Lamellae: thin sheets/layers concentric (circles), circumferential (perimeter, periphery), interstitial (between osteon) Osteon or Haversian system: central canal (also called haversian canals------contains blood vessels that run parallel to long axis of bone), associated concentric lamellae and osteocytes Perforating or Volkmann’s canal: perpendicular to long axis. Both perforating and central canals contain blood vessels. Central canals receive blood vessels from perforating canals & nutrients in blood enter central canals, pass into canaliculi, move through osteocytes to osteocytes (by gap junctions). Waste removed in reverse direction.

13 Bone Shapes Long Ex. Upper and lower limbs Short
Ex. Carpals and tarsals Flat Ex. Ribs, sternum, skull, scapulae Irregular Ex. Vertebrae, facial

14 Structure of a Long Bone
Diaphysis Shaft Compact bone Epiphysis End of the bone Cancellous bone Epiphyseal plate: growth plate (separates epiphysis from diaphysis) Hyaline cartilage; present until growth stops Epiphyseal line: bone stops growing in length (epiphyseal plate becomes epiphyseal line) Medullary cavity (space): In children medullary cavity is red marrow, gradually changes to yellow in limb bones and skull (except for epiphyses of long bones). Rest of skeleton is red.

15 Structure of a Long Bone, cont.
Periosteum Outer is fibrous (contains blood vessels & nerves) Inner is single layer of bone cells including osteoblasts, osteoclasts and osteochondral progenitor cells Tendons & ligaments attach to bone & become continuous with fibers of periosteum. Sharpey’s fibers: some collagen fibers of tendons or ligaments penetrate the periosteum and into the bone. Strengthen attachment of tendon or ligaments to bone. Endosteum. Similar to periosteum, but more cellular. Lines all internal surfaces of all cavities including spaces in cancellous bone.

16 Structure of Flat, Short, and Irregular Bones
Flat Bones No diaphyses, epiphyses Sandwich of cancellous between compact bone Short and Irregular Bone Compact bone that surrounds cancellous bone center; similar to structure of epiphyses of long bones (bec. have processes that possess epiphyseal growth plates No diaphyses and not elongated Some flat and irregular bones of skull have sinuses (air filled spaces) lined by mucous membranes.

17 Bone Development (during fetal development)
Intramembranous ossification Takes place in connective tissue membrane Endochondral ossification Takes place in cartilage Both methods of ossification Produce woven bone that is then remodeled After remodeling, formation cannot be distinguished as one or other

18 Intramembranous Ossification (8th week – 2 years of development)
Takes place in connective tissue membrane formed from embryonic mesenchyme Forms many skull bones, part of mandible, diaphyses of clavicles When remodeled, indistinguishable from endochondral bone. Centers of ossification: locations in membrane where ossification begins (centers of ossification expand outwards to form a bone by gradually ossifying the membrane) Fontanels: large membrane-covered spaces between developing skull bones; unossified (bones eventually grow together & all fontanels have closed by 2 years of age)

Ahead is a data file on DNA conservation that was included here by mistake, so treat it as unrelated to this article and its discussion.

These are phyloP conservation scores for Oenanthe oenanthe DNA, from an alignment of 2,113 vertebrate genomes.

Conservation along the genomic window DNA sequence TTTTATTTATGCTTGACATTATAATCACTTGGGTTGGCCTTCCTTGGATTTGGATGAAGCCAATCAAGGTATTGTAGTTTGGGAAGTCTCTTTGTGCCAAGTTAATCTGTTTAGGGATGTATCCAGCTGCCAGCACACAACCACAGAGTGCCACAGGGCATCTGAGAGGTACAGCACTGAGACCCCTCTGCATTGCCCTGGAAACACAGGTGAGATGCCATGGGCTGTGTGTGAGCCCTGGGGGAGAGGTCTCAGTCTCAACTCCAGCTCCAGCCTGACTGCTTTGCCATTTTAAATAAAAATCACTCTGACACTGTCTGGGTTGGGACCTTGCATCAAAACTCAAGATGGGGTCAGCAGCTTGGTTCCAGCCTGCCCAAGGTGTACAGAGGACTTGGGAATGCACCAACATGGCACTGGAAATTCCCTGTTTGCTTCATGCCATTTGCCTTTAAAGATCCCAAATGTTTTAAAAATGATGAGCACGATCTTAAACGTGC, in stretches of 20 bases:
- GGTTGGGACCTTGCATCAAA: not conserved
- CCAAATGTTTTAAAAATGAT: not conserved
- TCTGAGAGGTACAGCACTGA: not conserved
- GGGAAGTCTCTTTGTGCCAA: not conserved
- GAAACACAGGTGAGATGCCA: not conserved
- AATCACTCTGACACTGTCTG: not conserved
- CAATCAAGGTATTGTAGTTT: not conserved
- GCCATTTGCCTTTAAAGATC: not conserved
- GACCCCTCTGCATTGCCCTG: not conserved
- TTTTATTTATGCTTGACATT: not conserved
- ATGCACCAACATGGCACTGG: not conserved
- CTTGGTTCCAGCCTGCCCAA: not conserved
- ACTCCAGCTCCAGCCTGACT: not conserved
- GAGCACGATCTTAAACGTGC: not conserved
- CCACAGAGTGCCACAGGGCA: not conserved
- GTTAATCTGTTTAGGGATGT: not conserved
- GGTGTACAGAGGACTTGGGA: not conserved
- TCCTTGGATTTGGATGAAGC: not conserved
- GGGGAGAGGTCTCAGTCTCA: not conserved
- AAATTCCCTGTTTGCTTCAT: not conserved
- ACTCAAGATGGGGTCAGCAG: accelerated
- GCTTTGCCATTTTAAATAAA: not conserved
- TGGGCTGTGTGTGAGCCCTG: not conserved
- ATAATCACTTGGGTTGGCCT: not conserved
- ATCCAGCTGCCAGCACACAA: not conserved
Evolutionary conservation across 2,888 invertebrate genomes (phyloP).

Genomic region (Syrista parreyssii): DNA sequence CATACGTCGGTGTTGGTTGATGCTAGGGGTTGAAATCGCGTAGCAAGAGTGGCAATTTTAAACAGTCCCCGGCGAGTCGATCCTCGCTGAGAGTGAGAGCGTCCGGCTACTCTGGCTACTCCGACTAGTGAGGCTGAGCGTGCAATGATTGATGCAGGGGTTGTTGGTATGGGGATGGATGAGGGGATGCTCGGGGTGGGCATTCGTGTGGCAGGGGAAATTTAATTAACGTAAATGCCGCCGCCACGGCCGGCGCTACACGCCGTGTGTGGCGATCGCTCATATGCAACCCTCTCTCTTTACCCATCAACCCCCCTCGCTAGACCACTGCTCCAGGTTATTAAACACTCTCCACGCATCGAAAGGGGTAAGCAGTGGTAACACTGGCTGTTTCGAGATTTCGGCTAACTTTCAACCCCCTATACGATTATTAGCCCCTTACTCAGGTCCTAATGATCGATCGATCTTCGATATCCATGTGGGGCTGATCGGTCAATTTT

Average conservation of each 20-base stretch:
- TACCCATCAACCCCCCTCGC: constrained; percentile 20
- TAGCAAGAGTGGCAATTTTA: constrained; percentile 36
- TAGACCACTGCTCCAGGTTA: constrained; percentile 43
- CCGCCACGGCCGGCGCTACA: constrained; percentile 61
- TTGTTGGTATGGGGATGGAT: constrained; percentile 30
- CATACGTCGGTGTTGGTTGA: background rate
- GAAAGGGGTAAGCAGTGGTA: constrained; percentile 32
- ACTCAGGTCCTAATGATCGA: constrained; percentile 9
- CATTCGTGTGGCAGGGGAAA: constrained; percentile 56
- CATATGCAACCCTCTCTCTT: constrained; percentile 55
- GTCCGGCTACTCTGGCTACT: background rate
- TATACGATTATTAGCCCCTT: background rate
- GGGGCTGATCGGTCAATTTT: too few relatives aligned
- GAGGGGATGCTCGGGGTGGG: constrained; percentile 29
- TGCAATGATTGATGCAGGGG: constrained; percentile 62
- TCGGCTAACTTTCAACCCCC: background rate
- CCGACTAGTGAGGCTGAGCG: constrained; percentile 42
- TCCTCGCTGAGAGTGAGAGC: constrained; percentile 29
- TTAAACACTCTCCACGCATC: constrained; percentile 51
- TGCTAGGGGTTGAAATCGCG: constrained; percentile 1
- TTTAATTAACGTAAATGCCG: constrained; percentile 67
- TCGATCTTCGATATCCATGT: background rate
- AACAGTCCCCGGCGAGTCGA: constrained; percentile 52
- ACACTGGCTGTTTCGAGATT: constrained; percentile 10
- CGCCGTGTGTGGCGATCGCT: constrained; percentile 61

19 Intramembranous Ossification

20 Endochondral Ossification
Bones of the base of the skull, part of the mandible, epiphyses of the clavicles, and most of remaining bones of skeletal system Cartilage formation begins at end of fourth week of development Some ossification beginning at about week eight; some does not begin until years of age

21 Endochondral Ossification

22 Endochondral Ossification

23 Endochondral Ossification

24 Endochondral Ossification

25 Growth in Bone Length Growth in length occurs at the epiphyseal plate
Involves the formation of new cartilage by Interstitial cartilage growth Appositional growth on the surface of the cartilage Closure of epiphyseal plate: epiphyseal plate is ossified becoming the epiphyseal line. Between 12 and 25 years of age Articular cartilage: does not ossify, and persists through life Appositional growth only Interstitial growth cannot occur because matrix is solid Occurs on old bone and/or on cartilage surface ex: trabeculae grow in size by the deposition of new bone matrix by osteoblasts onto the surface of the trabeculae.

26 Zones of the Epiphyseal Plate

27 Growth in Bone Length

28 Growth at Articular Cartilage
Increases size of bones with no epiphyses: e.g., short bones Chondrocytes near the surface of the articular cartilage similar to those in zone of resting cartilage The process of growth in articular cartilage is similar to that occurring in the epiphyseal plate, except that the chondrocyte columns are not as obvious. When epiphyses reach their full size, the growth of cartilage & its replacement by bone cease. However, articular cartilage persists throughout life & does not become ossified as does epiphyseal plate.